Approximately 90% of chemotherapy patients develop anemia, and up to 30% develop grade 3-4 anemia, said Jeffrey Crawford, MD, chief of medical oncology, Duke University, who gave a clinician's perspective on ESAs as part of the companies' presentations. Between 40% and 60% of anemic cancer patients who do not receive an ESA require transfusions, which carry the risk of infections, volume overload, acute and delayed reactions, alloimmunization, iron overload, and perhaps adverse cancer-related outcomes, he said. "The benefits of ESAs are clear to practicing clinicians," he added.
Roy Baynes, MD, PhD, Amgen's vice president for global development, oncology supportive care, discussed the results of an analysis that standardized and combined the six Amgen-sponsored, randomized, placebo-controlled studies in which 1,200 patients with chemotherapy-induced anemia (CIA) received darbepoetin and 912 received placebo.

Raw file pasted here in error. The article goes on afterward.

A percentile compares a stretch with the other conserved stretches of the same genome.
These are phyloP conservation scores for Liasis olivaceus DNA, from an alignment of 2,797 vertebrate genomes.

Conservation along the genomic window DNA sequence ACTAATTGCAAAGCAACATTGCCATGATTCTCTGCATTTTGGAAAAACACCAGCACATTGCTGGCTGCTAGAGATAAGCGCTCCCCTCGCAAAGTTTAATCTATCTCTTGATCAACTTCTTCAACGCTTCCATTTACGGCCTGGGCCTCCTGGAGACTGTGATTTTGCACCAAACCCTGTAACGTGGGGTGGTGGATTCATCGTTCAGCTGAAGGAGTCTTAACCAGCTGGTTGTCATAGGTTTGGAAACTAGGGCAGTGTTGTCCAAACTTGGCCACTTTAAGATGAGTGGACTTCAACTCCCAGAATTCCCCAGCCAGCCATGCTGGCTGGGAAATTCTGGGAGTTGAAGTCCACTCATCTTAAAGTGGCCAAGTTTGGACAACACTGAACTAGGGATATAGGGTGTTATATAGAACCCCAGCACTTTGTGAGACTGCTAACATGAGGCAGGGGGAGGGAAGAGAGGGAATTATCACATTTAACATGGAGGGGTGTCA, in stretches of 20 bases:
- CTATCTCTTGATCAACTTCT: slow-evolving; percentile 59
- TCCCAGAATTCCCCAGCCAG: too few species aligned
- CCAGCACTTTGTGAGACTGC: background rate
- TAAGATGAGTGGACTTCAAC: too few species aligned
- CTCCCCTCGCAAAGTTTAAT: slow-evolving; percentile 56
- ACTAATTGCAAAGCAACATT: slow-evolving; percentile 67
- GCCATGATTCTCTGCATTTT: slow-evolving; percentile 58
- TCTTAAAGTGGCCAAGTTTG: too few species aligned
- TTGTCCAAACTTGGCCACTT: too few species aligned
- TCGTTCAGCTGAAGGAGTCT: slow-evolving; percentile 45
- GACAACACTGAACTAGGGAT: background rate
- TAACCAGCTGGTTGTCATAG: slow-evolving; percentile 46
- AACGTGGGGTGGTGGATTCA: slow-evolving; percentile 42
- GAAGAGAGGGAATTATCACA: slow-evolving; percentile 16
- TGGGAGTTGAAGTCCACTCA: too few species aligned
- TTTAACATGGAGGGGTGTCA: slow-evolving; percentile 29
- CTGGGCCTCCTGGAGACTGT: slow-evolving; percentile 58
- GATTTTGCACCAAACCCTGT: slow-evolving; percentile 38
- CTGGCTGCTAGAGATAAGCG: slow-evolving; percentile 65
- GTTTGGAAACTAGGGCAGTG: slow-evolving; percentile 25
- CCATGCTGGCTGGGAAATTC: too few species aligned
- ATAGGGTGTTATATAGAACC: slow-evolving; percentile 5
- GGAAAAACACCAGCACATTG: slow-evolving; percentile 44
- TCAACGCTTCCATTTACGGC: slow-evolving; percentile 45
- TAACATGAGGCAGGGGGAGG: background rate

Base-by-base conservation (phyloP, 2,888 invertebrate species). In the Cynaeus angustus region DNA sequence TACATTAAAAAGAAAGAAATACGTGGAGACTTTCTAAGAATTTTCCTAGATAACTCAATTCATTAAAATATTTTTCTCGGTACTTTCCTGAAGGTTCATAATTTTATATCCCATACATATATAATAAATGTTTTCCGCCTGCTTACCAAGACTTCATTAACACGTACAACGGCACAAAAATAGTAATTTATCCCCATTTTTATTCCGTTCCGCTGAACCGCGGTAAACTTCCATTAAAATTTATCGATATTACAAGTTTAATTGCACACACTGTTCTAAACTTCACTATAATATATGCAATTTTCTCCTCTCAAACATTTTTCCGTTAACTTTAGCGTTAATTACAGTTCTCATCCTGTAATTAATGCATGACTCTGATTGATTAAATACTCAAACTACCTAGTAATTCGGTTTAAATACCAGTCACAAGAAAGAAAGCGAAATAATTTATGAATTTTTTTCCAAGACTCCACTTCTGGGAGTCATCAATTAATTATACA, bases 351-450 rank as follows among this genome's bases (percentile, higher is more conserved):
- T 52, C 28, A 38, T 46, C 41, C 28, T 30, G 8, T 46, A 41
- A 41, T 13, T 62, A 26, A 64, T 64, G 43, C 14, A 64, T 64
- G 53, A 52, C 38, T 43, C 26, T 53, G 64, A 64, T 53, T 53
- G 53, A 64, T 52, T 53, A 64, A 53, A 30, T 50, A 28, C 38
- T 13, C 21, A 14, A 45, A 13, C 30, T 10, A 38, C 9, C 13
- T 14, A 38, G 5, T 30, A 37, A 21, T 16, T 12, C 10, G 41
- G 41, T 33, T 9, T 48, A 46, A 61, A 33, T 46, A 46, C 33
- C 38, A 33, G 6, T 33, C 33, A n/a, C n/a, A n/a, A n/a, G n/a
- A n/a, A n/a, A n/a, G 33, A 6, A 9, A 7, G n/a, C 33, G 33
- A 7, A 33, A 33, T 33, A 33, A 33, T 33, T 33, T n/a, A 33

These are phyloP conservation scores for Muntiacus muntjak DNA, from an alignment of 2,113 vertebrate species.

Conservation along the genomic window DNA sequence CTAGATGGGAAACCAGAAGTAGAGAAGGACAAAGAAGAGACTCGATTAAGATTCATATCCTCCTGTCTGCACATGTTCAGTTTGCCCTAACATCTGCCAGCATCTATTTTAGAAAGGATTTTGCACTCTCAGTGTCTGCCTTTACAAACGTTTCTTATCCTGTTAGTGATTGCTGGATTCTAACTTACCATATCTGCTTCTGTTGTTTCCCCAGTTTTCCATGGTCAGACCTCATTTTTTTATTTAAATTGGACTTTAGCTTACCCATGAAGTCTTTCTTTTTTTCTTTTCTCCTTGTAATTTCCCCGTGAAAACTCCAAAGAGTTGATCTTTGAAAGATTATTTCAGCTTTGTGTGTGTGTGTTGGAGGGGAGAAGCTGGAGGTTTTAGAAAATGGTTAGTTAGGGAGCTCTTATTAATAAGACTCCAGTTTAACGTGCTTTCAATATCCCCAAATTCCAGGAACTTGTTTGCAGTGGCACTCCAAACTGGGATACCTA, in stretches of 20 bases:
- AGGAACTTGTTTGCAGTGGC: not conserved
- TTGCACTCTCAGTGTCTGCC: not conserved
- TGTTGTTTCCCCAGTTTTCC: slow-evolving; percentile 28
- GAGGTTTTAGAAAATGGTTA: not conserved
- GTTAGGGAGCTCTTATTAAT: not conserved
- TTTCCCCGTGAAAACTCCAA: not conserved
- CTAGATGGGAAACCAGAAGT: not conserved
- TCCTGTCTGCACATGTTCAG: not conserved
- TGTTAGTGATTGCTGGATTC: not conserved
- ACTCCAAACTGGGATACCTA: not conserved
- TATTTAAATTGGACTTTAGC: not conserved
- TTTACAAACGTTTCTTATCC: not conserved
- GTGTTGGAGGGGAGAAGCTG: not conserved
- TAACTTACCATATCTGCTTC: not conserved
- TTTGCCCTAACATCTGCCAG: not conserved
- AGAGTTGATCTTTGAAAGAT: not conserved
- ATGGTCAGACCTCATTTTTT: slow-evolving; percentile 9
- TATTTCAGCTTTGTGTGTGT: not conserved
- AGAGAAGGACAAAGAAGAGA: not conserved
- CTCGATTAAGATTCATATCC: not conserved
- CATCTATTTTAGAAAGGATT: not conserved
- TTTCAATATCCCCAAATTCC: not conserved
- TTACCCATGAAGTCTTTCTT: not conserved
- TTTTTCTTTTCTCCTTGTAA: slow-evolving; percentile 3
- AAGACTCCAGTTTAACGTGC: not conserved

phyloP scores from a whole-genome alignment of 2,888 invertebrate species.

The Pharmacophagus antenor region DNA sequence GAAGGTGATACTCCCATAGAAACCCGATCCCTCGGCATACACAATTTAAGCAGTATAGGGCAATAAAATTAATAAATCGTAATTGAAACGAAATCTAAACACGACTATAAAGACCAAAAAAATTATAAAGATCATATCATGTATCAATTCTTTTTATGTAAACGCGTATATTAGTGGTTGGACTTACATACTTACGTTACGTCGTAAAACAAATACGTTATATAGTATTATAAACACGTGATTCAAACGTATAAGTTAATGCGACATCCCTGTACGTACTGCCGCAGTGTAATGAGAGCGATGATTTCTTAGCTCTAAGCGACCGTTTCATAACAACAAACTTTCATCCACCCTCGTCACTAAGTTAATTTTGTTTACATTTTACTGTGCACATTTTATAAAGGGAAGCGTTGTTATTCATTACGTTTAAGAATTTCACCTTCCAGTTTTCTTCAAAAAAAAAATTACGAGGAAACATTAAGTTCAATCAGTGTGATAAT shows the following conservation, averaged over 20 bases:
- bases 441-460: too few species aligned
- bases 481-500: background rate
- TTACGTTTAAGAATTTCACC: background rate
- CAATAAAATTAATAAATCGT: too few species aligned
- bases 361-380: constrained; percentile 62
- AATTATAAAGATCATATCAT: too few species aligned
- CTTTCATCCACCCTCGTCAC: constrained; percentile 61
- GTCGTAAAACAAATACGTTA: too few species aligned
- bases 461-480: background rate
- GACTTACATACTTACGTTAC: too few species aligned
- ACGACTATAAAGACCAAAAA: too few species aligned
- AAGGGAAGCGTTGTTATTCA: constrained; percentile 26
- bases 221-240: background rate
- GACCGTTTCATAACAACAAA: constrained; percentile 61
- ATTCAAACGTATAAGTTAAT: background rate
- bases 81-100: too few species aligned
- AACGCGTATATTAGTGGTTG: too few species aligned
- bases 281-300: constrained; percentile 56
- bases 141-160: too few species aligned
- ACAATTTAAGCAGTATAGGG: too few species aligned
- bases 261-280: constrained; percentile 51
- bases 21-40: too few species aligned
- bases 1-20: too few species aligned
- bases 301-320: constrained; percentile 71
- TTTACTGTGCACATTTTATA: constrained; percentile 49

The analysis found no significant difference in overall survival, investigator-determined progression-free survival, and most adverse events. However, darbepoetin did show a trend toward a higher rate of embolism and thrombosis. An analysis of 11 randomized, placebo-controlled studies of epoetin showed similar results. "ESAs are associated with a well-quantified and well-described increased risk of thromboembolism," Dr. Baynes acknowledged. The two analyses were questioned, however, by FDA medical reviewer Vinni Juneja, MD, who told ODAC that standardizing and combining the trial data limited the ability to detect adverse safety signals.
New Data on the Horizon
New data on ESAs will become available from ongoing pharmacovigilance programs during the next 12 months, and some open questions will be addressed in future studies, said Alex Zukiwski, MD, Johnson & Johnson's vice president of clinical development, oncology. "Benefits of ESA therapy in the CIA setting are substantial and unambiguous," Dr. Zukiwski concluded. "ESA risks in CIA are well characterized at the recommended dose and are supported by the totality of data. Amgen and J&J do not advocate targeting hemoglobin greater than 12 g/dL."